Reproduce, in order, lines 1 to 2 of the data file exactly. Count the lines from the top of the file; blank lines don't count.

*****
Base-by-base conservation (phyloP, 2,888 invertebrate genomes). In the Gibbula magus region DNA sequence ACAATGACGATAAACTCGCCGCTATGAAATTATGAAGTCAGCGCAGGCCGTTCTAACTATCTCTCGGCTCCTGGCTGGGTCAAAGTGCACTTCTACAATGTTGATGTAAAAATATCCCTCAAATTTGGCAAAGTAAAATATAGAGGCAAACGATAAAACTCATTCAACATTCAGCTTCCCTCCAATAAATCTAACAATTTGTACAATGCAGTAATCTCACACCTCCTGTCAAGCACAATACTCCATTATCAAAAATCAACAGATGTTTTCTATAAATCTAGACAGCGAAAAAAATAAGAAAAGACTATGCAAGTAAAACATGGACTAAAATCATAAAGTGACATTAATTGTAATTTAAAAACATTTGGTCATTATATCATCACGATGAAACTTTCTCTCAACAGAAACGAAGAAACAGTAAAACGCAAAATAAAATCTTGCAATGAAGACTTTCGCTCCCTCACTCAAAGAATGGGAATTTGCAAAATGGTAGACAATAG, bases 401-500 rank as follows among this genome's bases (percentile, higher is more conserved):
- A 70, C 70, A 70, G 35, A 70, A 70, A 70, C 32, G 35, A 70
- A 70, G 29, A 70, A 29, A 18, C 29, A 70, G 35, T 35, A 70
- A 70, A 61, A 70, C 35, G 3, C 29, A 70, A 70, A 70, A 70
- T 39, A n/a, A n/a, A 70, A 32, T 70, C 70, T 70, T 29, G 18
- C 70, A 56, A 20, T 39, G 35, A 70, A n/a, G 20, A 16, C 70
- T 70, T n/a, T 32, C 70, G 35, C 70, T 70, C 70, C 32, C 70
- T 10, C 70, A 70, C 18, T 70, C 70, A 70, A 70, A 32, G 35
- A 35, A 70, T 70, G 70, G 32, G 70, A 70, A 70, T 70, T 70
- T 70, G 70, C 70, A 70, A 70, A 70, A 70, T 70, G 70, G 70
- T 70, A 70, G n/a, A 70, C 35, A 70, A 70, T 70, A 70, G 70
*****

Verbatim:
Base-by-base conservation (phyloP, 2,888 invertebrate genomes). In the Gibbula magus region DNA sequence ACAATGACGATAAACTCGCCGCTATGAAATTATGAAGTCAGCGCAGGCCGTTCTAACTATCTCTCGGCTCCTGGCTGGGTCAAAGTGCACTTCTACAATGTTGATGTAAAAATATCCCTCAAATTTGGCAAAGTAAAATATAGAGGCAAACGATAAAACTCATTCAACATTCAGCTTCCCTCCAATAAATCTAACAATTTGTACAATGCAGTAATCTCACACCTCCTGTCAAGCACAATACTCCATTATCAAAAATCAACAGATGTTTTCTATAAATCTAGACAGCGAAAAAAATAAGAAAAGACTATGCAAGTAAAACATGGACTAAAATCATAAAGTGACATTAATTGTAATTTAAAAACATTTGGTCATTATATCATCACGATGAAACTTTCTCTCAACAGAAACGAAGAAACAGTAAAACGCAAAATAAAATCTTGCAATGAAGACTTTCGCTCCCTCACTCAAAGAATGGGAATTTGCAAAATGGTAGACAATAG, bases 401-500 rank as follows among this genome's bases (percentile, higher is more conserved):
- A 70, C 70, A 70, G 35, A 70, A 70, A 70, C 32, G 35, A 70